Regarding the Post-Gazette's endorsement of Tom Corbett for governor: Mr. Corbett and the Republicans have successfully stonewalled all attempts to pass a Marcellus Shale gas severance tax. Every adjacent state that allows drilling has a severance tax. Taxing the gas will not force gas producers to go elsewhere; the gas will remain here, if they want it. (And they will.)
You take seriously Mr. Corbett's promise to prosecute the inevitable polluters, forgetting the example of the Superfund -- the money from which was mainly spent on lawyers, not on remediation. The real cleanup will be paid by us, the taxpayers of Pennsylvania.
Not taxing the gas will save Pennsylvania consumers nothing. Producers will simply pocket the difference as increased profits.
Taxing Marcellus gas is a fairly painless way to help ease the state's worst budget crisis in decades. But no matter: Mr. Corbett has drawn a line in the sand on taxes -- another example of what passes today for "leadership."
Your endorsement of Tom Corbett is an endorsement of the same irresponsible, class-driven governance that is wrecking this country.
I think your reasons for endorsing Tom Corbett are weak. You point out that he is against the gas tax and plans to challenge the health care bill, positions that are completely wrong, I think.
Dan Onorato's record while serving as Allegheny County executive, recounted in your editorial, is very impressive and gives us reason to feel confident in his ability to lead the state. I am very disappointed in the Post-Gazette's choice for governor.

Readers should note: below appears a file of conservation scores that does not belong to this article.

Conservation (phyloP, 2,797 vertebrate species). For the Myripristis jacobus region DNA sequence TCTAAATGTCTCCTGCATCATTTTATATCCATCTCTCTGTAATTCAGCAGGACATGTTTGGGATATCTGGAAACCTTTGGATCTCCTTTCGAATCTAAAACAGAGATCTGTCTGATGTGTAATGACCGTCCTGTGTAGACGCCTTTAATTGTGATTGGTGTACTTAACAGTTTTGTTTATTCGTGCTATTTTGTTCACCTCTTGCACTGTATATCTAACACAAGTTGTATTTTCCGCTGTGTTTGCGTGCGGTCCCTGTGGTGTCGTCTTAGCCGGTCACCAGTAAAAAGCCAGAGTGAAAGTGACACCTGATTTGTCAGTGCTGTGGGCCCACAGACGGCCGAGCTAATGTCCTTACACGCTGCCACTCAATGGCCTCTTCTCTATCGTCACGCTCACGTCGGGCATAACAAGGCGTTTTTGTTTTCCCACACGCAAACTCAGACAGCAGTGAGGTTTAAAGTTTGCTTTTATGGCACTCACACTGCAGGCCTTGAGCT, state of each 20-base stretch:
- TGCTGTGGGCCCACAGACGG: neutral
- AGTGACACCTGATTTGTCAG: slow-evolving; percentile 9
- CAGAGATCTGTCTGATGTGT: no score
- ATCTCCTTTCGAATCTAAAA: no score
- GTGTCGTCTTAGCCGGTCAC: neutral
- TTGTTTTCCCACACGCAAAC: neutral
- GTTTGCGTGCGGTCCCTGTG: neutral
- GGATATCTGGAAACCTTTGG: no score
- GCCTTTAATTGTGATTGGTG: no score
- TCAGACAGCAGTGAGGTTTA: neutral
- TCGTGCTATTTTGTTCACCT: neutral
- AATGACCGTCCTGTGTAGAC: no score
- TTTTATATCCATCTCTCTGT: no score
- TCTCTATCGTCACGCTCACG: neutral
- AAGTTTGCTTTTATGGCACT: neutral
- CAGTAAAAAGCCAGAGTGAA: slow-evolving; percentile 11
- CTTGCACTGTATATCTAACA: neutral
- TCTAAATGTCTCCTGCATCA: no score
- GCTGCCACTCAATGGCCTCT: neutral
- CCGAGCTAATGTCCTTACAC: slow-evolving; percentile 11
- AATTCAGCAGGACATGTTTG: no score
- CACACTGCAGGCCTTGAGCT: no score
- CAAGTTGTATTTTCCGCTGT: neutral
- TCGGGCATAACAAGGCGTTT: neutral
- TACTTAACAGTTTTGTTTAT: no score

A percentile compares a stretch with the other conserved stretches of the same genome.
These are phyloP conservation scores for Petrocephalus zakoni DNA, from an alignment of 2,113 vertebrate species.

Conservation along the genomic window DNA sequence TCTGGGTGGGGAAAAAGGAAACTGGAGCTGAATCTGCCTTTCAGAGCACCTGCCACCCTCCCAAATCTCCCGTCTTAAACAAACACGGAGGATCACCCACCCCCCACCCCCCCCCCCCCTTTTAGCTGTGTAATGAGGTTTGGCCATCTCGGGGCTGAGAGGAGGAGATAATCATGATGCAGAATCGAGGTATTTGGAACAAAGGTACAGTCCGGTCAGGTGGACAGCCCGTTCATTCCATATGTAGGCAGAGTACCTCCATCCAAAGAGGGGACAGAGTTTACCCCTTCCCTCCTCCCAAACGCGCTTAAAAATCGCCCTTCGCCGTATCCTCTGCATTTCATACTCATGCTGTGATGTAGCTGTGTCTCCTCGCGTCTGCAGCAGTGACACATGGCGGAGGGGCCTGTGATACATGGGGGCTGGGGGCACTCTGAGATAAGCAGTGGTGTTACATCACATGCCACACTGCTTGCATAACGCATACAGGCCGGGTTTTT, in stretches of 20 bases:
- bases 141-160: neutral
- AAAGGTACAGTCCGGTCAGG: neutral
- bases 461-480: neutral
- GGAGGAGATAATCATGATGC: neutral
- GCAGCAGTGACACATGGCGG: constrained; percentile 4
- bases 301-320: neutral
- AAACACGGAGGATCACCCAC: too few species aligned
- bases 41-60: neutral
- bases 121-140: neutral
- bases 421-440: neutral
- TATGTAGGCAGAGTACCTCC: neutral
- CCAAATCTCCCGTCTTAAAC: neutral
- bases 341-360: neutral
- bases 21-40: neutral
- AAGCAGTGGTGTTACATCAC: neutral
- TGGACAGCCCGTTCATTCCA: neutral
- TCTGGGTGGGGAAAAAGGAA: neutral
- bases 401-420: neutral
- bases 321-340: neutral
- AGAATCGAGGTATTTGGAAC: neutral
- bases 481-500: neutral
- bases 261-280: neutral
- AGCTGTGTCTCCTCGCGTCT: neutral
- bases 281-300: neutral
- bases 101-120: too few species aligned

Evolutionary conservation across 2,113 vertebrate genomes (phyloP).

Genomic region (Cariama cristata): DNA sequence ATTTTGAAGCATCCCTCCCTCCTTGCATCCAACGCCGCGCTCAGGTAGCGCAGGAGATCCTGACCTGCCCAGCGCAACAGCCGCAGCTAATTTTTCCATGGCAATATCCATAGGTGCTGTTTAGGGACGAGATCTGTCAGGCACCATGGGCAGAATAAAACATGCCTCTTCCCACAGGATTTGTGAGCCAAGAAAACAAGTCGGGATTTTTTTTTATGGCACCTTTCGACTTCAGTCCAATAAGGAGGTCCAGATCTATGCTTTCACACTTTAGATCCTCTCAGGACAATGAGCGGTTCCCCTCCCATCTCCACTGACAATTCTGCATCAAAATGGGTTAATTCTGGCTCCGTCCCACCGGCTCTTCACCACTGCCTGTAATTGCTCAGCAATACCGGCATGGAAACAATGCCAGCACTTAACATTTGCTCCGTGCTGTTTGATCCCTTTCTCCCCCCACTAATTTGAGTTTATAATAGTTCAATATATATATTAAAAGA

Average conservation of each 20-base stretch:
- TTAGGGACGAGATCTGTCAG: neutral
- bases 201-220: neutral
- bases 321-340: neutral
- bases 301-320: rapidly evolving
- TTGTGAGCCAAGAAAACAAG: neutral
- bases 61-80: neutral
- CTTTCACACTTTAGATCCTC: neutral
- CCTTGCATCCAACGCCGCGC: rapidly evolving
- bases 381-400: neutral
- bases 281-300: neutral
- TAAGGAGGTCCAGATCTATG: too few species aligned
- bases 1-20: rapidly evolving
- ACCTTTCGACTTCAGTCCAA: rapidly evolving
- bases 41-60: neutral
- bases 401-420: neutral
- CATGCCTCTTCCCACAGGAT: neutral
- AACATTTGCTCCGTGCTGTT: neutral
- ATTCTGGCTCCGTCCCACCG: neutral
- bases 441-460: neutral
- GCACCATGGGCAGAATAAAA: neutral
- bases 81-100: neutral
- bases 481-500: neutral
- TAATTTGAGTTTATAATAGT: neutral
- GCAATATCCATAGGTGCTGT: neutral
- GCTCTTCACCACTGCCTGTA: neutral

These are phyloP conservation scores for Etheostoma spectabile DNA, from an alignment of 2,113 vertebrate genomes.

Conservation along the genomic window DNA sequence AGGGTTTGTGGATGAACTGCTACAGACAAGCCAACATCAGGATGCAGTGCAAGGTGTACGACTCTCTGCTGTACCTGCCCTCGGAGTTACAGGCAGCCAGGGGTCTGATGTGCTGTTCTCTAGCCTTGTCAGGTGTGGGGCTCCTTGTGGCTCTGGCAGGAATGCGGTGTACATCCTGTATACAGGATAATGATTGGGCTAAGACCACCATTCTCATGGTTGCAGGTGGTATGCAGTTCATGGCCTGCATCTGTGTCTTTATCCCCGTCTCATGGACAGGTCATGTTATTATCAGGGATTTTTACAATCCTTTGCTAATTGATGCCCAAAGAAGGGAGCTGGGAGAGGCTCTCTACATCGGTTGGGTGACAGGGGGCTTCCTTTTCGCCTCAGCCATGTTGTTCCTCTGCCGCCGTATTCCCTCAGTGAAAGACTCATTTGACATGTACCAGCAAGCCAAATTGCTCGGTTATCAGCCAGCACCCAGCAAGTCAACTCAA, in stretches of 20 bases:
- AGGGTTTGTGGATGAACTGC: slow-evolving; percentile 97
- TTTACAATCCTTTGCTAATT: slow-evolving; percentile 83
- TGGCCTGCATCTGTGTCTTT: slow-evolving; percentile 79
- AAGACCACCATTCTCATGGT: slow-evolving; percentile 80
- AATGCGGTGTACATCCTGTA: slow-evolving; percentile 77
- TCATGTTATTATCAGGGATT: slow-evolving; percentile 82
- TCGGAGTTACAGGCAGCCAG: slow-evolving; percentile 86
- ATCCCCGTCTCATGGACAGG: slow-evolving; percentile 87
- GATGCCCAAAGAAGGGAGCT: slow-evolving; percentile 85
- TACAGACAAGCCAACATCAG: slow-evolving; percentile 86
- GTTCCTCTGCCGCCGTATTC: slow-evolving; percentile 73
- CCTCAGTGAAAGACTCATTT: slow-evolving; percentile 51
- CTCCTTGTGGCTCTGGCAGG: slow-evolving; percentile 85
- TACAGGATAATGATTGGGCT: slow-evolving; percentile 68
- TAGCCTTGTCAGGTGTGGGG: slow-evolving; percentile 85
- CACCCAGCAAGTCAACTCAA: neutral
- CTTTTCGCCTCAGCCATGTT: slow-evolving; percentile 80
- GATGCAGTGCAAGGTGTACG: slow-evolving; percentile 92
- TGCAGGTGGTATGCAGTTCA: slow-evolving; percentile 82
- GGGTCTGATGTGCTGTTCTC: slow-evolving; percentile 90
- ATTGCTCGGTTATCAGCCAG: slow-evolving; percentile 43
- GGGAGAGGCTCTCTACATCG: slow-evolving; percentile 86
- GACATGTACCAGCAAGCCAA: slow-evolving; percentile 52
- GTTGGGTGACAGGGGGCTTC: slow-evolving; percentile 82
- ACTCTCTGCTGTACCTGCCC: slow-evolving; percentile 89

The PG is right
It comes as little shock that just a handful of days after the Post-Gazette properly endorsed Tom Corbett for governor, the liberal readers of this liberal paper decry the paper's decision. Mr. Corbett, although not the perfect candidate, is the right choice with his stance on a shale severance tax and not raising taxes. He has his priorities where a governor's should be: on keeping taxes smaller and creating jobs.
The same can't be said of Dan Onorato. His only claim on lowering taxes lies strictly with property taxes, which, since it was merely shifted to his new drink tax, didn't really lower taxes at all. Wait a minute ... maybe too much hasn't been made of this tax.
My only complaint with the Post-Gazette's endorsement of Tom Corbett was that it was far too obsequious. The editorial board should have been bold and not tried so hard to placate its like-minded readers by watering down its endorsement of Mr. Corbett with a list of all of Mr. Onorato's "accomplishments."
The Post-Gazette is terribly misguided in its endorsement of Joe Sestak for U.S. Senate (Oct. 17).